TVA in the 21st Century

Why is the public-power marvel of the New Deal still the region's energy authority in 2008?

The Tennessee Valley Authority turned 75 in 2008.

It's our power company, the builder and maintainer of all of our lakes and millions of acres of recreational areas, the superintendent of our system of dams, which have successfully prevented the major flooding that once cursed East Tennessee. It's not unusual for newcomers, especially those under, say, 50, to come to town and admit they've never heard of TVA, but there was a time when TVA was controversial, even when some considered it dangerous to the American way of life.

TVA keeps a much-lower ideological profile now, but remains a political paradox: A major federal program, launched by the original liberal Democrat, it governs a region that still thinks of itself as ruggedly independent, conservative, Republican. Though TVA is no longer involved in subsidized power, subsidized fertilizer development, or programs that could be considered social engineering, it's still a liberal model of mass cooperation, extraordinarily unusual in modern America. The blue states—Massachusetts, Illinois, California—have nothing like it. And a decisive majority of the people who benefit from TVA, the people and businesses of Tennessee Valley region, in particular, consider themselves to be conservative Republicans. According to a map published in The New York Times last week, the Tennessee Valley is central to a swath of the mid-South and Southern Appalachians that appears to be the only part of the United States that, judging by this month's election, is actually growing more conservative-Republican than it used to be. In some of TVA's own maps, the TVA region, which includes almost all of Tennessee and parts of six other states, including almost half of Mississippi, is drawn among the other 50 states, as if it's a state itself, one with leadership selected at the federal level.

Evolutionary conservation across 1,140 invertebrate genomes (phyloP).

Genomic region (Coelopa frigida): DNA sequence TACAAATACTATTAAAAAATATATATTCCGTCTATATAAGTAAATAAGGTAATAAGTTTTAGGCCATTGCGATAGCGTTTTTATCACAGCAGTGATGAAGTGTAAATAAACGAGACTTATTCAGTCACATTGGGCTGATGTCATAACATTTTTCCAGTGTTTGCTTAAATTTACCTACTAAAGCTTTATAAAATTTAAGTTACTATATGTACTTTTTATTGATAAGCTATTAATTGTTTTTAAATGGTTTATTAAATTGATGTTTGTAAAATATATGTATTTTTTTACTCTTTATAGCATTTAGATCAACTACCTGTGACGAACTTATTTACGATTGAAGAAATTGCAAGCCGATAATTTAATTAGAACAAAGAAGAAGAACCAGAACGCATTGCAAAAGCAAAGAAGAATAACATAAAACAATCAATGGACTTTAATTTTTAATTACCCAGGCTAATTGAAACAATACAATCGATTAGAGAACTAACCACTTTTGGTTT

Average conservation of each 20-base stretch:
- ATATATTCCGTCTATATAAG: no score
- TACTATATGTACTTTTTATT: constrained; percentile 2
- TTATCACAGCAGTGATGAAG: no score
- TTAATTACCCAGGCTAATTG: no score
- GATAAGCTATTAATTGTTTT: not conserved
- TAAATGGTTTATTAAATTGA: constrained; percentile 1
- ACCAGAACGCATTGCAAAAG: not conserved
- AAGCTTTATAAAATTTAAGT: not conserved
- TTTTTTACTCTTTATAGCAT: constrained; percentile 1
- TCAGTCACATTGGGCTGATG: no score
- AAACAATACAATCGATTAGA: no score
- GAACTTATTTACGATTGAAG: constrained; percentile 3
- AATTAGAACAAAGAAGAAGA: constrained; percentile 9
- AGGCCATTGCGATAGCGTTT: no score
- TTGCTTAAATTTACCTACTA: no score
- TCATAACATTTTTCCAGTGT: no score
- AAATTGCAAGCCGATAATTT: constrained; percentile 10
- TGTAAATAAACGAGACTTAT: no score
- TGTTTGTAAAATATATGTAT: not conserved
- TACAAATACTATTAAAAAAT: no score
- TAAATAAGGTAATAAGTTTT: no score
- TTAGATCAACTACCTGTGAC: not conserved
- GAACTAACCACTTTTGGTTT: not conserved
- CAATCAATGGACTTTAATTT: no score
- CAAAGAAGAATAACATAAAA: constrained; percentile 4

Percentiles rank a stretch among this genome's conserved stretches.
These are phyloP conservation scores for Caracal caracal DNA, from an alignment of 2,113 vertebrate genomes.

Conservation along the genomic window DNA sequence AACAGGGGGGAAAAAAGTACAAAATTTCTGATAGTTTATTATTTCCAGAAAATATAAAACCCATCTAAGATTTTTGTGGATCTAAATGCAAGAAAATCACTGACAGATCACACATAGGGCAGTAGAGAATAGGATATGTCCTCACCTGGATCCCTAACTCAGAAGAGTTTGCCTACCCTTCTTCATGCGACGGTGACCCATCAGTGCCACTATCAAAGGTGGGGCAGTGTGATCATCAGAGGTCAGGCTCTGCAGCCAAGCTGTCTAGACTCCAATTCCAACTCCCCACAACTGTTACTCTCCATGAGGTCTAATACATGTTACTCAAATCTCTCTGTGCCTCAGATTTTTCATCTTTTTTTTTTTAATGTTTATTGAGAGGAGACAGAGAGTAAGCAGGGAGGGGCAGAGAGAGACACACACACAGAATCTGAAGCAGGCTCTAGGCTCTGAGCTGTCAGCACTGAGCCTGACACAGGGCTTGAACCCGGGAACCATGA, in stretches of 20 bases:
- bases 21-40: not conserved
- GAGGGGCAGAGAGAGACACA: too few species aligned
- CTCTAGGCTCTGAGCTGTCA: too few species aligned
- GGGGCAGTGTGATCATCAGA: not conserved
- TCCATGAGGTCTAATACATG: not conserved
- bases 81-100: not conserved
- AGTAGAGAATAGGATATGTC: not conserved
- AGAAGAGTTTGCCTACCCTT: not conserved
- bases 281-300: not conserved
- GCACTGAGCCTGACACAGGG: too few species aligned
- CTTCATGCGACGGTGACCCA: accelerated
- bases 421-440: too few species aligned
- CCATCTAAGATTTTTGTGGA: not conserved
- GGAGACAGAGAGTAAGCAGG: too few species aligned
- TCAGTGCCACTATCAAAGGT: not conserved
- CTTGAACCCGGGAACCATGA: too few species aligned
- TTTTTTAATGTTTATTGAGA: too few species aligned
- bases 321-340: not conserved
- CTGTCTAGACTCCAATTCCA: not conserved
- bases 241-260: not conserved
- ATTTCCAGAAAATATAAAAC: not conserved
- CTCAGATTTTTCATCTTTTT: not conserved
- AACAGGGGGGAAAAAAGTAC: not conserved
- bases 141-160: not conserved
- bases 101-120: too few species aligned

If TVA's existence is no longer controversial here, it may have a lot to do with the fact that even now, after the biggest electricity rate increase in decades, TVA still supplies its customers with lower residential rates than are available in most of the nation. That said, they're not dramatically lower; power rates are actually lower in the Pacific Northwest states, according to TVA, because of the massive hydroelectric power available there, as well as in some coal-producing states like Kentucky and West Virginia.

Several independent sources comparing power rates nationally differ from each other, but they all suggest that the TVA customer, regardless of his politics, is getting a pretty good deal on energy. That may explain why even Republicans learned to get along with TVA. Why we are still getting such a good deal a full human lifetime after the emergency that prompted the creation of TVA—and whether we'll always have that unusual advantage—are tougher questions to answer.

TVA is still a unique institution in the United States, without parallels: a federally owned utility, which is also in charge of flood control and several lakes and other recreational areas. We take it for granted, but we have to step back now and then to see it in perspective, to remember how unusual it is, and also maybe to consider how much we benefit from it—and whether, in all fairness to the rest of the nation, we really should.